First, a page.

* Sharon Olds, newspapers & the friday influence

This week on the Influence: Sharon Olds!

Just read through Olds’ latest book, Stag’s Leap, a powerful collection of poems – for which she recently was awarded the T.S. Eliot Prize – centering on the story of her divorce.

The poems take on the separation with the nerve and lyrical litheness that are characteristic of Olds.  (Also: at one point she parts the Red Sea – seriously: check that out!)

I chose the poem below because it embodies much of what I admire in her skill as a poet.  There is the opening up of a moment, the digging into the details in words that put the subject – in this case, handling the newspaper – right in your hands, words like mineral-odored and greyish speckle.  She does it all with a straightforward energy that takes you along for the ride, evoking every nuance of the emotion felt.

There is a great awe in her work – a sense of awe of the world, of being a part of it, and being able to put it into words.  Few can go to this place of awe like she does.

As an American poet, I feel indebted to Sharon Olds for how she manages to stay grounded while still taking flight.  I see her in line with Whitman as well as Elizabeth Bishop – all poets of finding and feeling exuberance where you don’t expect it.

*periodico*
*periodico*

On Reading a Newspaper for the First Time as an Adult – Sharon Olds

By evening, I am down to the last,
almost weightless, mineral-odored
pages of the morning paper, and as I am
letting fall what I have read,
and creasing what’s left lengthwise, the crackly
rustle and the feathery grease remind me that
what I am doing is what my then husband
did, that sitting waltz with the paper,
undressing its layers, blowsing it,
opening and closing its delicate bellows,
folding till only a single column is un-
taken in, a bone of print then
gnawed from the top down, until
the layers of the paper-wasp nest lay around him by the
couch in a greyish speckle dishevel.  I left him to it,
the closest I wanted to get to the news was to
start to sleep with him, slowly, while he was
reading, the clouds of printed words
gradually becoming bedsheets around us.
When he left me, I thought, If only I had read
the paper, 
and vowed, In two years,
I will have the Times delivered,
so here
I am, leaning back on the couch, in the smell of ink’s
oil, its molecules like chipped bits of
ammonites suspended in shale,
lead’s dust silvering me.
I have a finger, now, in the pie –
count me as a reader of the earth’s gossip.
I weep to feel how I love to be like
my guy.  I taste what he tastes each morning
without moving my lips.

***

Happy tasting!

Jose

* photo found here

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* Mary Oliver, William Blake & the friday influence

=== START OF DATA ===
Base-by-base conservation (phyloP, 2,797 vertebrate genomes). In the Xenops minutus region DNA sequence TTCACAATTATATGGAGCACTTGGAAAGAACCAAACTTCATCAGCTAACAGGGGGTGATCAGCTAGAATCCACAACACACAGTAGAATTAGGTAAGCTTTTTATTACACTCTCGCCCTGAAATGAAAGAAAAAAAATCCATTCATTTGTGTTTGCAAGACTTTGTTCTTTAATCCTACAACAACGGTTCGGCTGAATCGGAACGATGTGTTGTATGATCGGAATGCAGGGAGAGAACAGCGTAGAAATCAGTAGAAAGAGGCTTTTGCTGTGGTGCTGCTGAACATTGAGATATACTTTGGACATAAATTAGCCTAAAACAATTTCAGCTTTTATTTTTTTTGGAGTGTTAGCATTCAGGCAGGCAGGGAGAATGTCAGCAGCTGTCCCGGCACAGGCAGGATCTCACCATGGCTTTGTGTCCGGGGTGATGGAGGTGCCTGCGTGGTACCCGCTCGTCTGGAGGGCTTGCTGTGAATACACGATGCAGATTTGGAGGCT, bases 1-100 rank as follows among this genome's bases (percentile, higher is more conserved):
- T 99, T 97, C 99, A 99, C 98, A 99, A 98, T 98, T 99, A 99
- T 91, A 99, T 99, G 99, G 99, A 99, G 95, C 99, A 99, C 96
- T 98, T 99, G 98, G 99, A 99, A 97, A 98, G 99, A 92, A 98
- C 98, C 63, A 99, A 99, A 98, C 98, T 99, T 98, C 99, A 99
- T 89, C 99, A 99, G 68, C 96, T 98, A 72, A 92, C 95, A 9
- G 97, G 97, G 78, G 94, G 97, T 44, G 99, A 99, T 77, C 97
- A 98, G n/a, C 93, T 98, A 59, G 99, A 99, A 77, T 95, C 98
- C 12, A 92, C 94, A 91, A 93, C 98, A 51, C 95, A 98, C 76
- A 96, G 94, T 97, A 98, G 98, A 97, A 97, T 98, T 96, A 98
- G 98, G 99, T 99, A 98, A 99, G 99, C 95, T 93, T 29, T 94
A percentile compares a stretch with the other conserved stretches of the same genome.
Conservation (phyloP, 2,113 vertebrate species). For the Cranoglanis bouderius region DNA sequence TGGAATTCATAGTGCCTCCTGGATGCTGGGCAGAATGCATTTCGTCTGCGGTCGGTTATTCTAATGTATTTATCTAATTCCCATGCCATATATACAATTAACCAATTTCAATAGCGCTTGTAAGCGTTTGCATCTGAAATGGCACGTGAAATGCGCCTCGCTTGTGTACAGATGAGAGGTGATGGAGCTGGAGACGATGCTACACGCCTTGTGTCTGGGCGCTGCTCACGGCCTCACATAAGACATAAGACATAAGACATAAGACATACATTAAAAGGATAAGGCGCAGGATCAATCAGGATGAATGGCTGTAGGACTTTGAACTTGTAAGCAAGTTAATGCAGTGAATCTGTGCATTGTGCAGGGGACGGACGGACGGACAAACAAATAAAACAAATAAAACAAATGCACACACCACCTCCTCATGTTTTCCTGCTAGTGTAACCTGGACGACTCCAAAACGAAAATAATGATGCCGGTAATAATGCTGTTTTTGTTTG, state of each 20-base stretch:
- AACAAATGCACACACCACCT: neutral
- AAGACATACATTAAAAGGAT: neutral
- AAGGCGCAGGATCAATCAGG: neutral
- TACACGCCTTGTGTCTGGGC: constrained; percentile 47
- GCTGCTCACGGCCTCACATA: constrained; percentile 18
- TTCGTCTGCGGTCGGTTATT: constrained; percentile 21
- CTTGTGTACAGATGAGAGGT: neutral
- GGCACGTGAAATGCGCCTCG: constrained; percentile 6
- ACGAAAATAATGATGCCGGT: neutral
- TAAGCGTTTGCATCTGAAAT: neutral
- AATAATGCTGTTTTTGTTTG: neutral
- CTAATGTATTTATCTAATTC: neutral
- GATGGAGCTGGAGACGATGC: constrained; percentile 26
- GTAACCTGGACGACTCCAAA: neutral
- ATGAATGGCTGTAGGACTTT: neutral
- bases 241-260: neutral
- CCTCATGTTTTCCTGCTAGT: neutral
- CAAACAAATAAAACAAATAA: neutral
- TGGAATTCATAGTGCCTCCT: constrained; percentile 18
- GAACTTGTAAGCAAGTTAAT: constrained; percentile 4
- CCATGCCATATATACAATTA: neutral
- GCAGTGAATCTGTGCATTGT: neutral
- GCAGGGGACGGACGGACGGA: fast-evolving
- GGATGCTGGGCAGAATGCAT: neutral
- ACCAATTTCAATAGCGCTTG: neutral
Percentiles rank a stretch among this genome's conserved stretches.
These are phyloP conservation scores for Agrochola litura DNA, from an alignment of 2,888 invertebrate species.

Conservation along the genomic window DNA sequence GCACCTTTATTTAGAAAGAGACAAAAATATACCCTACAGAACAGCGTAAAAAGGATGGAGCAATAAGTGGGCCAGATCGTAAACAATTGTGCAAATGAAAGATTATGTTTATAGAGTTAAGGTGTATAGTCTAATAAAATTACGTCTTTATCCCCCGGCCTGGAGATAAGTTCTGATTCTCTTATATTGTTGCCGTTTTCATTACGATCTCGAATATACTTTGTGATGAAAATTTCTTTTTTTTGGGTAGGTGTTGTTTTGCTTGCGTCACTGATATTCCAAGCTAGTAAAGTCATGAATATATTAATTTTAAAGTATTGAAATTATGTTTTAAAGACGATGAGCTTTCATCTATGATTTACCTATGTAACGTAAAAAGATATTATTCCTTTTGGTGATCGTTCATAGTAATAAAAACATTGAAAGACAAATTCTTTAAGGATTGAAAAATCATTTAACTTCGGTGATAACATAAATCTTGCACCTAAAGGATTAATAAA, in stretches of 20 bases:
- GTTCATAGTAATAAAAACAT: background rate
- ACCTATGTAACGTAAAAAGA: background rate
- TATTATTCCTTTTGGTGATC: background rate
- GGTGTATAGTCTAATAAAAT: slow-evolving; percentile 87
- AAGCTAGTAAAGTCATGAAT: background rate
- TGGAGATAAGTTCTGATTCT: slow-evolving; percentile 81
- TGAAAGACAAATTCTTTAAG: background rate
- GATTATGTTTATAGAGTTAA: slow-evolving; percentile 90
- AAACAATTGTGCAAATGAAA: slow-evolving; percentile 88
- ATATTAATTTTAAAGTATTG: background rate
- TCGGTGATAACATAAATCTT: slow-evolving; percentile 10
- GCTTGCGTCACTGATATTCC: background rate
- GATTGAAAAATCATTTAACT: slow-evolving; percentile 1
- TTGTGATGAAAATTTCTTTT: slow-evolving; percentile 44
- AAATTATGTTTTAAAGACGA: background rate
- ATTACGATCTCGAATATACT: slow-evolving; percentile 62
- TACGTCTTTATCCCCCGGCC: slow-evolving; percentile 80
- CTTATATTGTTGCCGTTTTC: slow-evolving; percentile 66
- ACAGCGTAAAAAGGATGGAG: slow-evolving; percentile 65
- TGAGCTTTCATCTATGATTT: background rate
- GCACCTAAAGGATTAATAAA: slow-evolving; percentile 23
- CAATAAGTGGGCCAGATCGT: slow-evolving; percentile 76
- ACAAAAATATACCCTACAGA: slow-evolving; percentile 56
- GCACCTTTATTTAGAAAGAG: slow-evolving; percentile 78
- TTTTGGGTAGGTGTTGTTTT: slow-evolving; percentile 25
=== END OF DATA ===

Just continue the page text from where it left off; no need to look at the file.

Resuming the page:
Blake Dying – Mary Oliver

He lay
with the pearl of his life under the pillow.

Space shone, cool and silvery,
in the empty cupboards

while he heard in the distance, he said,
the angels singing.

Now and again his white wrists
rose a little above the white sheet.

When death is about to happen
does the body grow heavier or lighter?

He felt himself growing heavier.
He felt himself growing lighter.

When a man says he hears angels singing,
he hears angels singing.

When a man says he hears angels singing,
he hears angels singing.

night startled by the lark - wiliam blake
night startled by the lark – wiliam blake

This week on the Influence: Mary Oliver!

I picked this poem up at work while shelving Mary Oliver’s latest book, A Thousand Mornings.  

The words stopped me as I shelved.  There is simplicity in this poem that is akin to still life painting – but a poet’s take on it.  A moment – a dying moment – as still life.

She conjures much with little.  From pearl to space to her choices in colors – all of it culminates into the hanging presence of Blake’s hearing angels singing. 

There’s not much to do once you get into this kind of moment in a poem but acknowledge it.

Blake’s relationship with the angels takes me back to being 18, sitting in Dana Levin’s Form and Theory class, her introducing a Blake poem, prefacing it by saying This guy saw angels in the trees!  

Being, again, 18, I was like – yes, of course, totally – eager to understand and see them too.

Seeing the angels in this poem is another lesson.  Oliver’s repetition in the last two couplets – their very emphasis on Blake’s words – drives home to me how all a poet can do is tell what they see, how they see it.  And all that’s needed to honor this seeing is to listen.

Happy listening!

Jose

* Donald Justice & the friday influence

The Assassination – Donald Justice

It begins again, the nocturnal pulse. 
It courses through the cables laid for it. 
It mounts to the chandeliers and beats there, hotly. 
We are too close. Too late, we would move back. 
We are involved with the surge. 

Now it bursts. Now it has been announced. 
Now it is being soaked up by newspapers. 
Now it is running through the streets. 
The crowd has it. The woman selling carnations 
And the man in the straw hat stand with it in their shoes. 

Here is the red marquee it sheltered under. 
Here is the ballroom, here 
The sadly various orchestra led 
By a single gesture. My arms open. 
It enters. Look, we are dancing.

(June 5, 1968)

***

*carnations*

This week on the Influence: Donald Justice.

Picked up the poem above from reading through John Drury’s Poetry Dictionary.   The assassination in the poem is that of Robert Kennedy’s in 1968.

Drury places the poem in the chance poetry category.  In writing this poem, Justice wrote words on cards and picked them out at random as he wrote.